In Waterman Lbr. Co. v. Beatty, 110 Tex. 225, 218 S.W. 363, 364, Judge Greenwood said: "Though the violation of the statute would be negligence per se, the action would fail without a showing of proper causal connection between the negligence and the injury."Summary of this case from Texas N. O. R. Co. v. Owens
Decided February 4, 1920.
1. — Negligence — Violation of Statute — Causal Connection.
Though the violation of a statute would be negligence per se, the action would fail without a showing of proper causal connection between the negligence and the injury. (Pp. 227, 228).
2. — Same — Objection to Charge.
An objection to a charge on the trial, that the evidence was insufficient to support a finding for plaintiff on the ground stated in the charge was insufficient under article 1971, Rev. Stats., to present the objection that it did not require a finding that the negligence proven was a proximate cause of the injury. (P. 228).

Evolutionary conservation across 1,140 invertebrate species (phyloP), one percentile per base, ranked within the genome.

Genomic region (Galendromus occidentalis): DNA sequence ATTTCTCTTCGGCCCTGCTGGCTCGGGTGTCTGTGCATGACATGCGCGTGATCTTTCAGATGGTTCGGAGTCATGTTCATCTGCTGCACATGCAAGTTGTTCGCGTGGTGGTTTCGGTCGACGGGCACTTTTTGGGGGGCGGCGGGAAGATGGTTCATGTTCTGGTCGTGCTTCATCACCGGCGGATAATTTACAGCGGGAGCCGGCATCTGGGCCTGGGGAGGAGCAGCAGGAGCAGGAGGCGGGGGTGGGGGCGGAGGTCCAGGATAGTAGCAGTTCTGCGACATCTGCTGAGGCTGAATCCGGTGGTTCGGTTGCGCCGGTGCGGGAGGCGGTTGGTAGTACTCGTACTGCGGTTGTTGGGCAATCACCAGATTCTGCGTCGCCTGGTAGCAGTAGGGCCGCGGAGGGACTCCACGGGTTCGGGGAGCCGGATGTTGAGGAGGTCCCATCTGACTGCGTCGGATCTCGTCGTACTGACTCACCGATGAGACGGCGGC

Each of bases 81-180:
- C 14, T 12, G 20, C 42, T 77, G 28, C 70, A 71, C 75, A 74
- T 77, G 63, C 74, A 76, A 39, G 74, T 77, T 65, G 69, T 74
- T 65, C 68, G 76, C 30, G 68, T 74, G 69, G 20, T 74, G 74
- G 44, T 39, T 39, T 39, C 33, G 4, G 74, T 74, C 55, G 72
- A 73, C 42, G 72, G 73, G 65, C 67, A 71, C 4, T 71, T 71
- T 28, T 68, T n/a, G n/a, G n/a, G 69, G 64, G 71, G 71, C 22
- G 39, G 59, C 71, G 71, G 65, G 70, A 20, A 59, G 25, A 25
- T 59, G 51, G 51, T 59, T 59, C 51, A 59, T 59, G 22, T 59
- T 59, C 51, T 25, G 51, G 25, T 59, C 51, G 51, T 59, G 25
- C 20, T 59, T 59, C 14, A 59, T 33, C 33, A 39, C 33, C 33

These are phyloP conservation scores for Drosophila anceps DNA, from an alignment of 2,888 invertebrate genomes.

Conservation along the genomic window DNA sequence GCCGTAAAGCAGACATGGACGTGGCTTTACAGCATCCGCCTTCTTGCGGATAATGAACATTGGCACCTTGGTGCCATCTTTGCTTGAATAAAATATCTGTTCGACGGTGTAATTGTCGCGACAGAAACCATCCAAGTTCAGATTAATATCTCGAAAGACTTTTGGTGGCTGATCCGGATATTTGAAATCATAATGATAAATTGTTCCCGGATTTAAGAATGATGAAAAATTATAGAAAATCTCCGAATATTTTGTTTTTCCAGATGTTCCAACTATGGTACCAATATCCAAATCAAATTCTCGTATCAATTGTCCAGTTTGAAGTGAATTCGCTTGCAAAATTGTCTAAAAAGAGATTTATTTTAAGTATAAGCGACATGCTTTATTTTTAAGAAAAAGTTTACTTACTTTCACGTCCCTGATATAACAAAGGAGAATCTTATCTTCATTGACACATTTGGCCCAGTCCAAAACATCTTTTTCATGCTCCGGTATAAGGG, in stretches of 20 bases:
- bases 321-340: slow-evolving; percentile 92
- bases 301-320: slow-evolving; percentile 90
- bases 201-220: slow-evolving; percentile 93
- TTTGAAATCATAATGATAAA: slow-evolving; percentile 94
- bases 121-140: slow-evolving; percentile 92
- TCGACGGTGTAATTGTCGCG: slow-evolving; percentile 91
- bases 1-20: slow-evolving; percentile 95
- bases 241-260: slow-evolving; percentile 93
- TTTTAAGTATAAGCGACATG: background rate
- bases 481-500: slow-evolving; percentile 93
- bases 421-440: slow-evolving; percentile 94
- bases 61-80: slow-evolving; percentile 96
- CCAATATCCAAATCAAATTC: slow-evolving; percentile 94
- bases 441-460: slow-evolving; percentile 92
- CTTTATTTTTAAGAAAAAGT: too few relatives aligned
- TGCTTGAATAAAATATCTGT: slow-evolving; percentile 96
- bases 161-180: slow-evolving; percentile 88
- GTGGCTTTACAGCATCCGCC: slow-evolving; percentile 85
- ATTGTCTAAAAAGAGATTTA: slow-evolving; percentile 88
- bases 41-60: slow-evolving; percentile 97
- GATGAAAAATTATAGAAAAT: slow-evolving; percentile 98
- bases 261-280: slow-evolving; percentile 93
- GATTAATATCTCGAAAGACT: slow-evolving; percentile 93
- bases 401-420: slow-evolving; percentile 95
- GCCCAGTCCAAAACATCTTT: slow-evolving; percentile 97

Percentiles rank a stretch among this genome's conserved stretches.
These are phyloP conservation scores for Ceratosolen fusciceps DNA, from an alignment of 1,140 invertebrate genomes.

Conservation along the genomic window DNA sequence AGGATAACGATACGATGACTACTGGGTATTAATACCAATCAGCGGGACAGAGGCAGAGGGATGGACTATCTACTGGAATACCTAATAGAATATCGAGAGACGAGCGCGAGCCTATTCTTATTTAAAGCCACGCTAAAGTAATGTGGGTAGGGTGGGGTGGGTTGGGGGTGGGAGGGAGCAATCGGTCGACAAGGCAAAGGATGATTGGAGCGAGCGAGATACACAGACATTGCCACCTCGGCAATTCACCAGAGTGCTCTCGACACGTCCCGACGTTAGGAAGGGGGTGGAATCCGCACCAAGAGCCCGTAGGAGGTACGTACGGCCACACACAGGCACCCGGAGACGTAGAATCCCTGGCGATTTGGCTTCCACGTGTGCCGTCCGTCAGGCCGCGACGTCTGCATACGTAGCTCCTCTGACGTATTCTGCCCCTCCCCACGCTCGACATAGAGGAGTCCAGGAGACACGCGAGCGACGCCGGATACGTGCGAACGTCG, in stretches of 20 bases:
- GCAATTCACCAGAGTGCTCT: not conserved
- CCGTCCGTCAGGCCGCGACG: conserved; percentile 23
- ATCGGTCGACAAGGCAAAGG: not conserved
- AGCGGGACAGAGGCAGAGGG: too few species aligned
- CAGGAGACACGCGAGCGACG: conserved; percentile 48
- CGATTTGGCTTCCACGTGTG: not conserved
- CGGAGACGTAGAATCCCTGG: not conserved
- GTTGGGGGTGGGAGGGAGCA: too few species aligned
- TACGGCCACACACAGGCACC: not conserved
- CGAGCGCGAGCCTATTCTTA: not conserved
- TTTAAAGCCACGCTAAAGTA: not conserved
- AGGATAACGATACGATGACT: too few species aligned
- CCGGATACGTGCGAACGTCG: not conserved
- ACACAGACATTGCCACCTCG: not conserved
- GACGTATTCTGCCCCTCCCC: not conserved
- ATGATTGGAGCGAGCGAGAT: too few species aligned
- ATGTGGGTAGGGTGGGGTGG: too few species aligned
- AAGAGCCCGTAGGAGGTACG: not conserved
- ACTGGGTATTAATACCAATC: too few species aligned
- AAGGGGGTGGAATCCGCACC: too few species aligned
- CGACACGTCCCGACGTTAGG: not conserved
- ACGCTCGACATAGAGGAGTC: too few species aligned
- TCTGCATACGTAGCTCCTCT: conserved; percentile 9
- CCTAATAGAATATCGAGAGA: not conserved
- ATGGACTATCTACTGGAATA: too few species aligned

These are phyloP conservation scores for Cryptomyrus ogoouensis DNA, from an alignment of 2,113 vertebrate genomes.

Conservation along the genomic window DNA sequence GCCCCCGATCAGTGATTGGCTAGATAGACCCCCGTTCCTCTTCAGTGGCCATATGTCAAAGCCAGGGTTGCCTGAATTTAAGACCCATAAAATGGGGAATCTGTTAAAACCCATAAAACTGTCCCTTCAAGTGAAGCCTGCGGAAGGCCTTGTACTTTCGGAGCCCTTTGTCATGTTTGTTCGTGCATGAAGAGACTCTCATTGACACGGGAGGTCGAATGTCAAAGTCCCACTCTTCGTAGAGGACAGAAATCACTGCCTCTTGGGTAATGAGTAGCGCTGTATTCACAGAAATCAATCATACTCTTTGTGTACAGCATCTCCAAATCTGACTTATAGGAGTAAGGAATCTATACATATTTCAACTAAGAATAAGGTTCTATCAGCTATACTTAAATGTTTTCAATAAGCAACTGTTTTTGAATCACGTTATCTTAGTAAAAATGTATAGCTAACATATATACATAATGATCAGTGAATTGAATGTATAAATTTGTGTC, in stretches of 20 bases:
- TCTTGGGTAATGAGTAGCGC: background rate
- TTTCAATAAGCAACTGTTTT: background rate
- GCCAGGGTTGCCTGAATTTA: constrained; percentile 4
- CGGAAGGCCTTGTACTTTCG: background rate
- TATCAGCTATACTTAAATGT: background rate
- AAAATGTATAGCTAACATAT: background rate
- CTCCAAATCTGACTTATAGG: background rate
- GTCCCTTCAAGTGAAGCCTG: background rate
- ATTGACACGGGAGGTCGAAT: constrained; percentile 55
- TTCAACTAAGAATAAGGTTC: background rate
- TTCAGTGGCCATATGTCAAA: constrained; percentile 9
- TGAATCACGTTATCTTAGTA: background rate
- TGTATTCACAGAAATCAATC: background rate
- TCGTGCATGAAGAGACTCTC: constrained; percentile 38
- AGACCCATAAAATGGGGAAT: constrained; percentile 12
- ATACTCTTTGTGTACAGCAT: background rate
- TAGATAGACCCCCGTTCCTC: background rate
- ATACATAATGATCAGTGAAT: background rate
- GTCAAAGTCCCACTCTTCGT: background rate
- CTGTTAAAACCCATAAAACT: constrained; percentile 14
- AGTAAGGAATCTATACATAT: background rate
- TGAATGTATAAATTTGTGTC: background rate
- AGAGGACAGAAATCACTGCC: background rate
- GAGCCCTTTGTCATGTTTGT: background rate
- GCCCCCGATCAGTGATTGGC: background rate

3. — Child Labor — Dangerous Machinery — Logging Train.
A lumber manufacturing company operated a tramroad for hauling logs, with engine and cars, including a loading engine, and employed a boy to perform various services connected with the loading of logs, and laying of tram-ways. He, while riding on the logging train, was directed to take a position on the footboard of the engine and sand the track on a steep grade. In so doing he fell from the foot-board and was run over and injured. Held, that the various appliances connected with such logging operations constituted dangerous machinery, the employment about which of a child was a violation of the statute regulating child labor (Act of March 13, 1911, Laws, 32 Leg. p. 75) and a cause of his injury for which the company was liable. (Pp. 228-230).
Error to the Court of Civil Appeals for the Sixth District in an appeal from Harrison County.
Beatty sued the Lumber Company and recovered judgment which was affirmed ( 204 S.W. 448) on appeal by defendant, who thereupon obtained writ of error.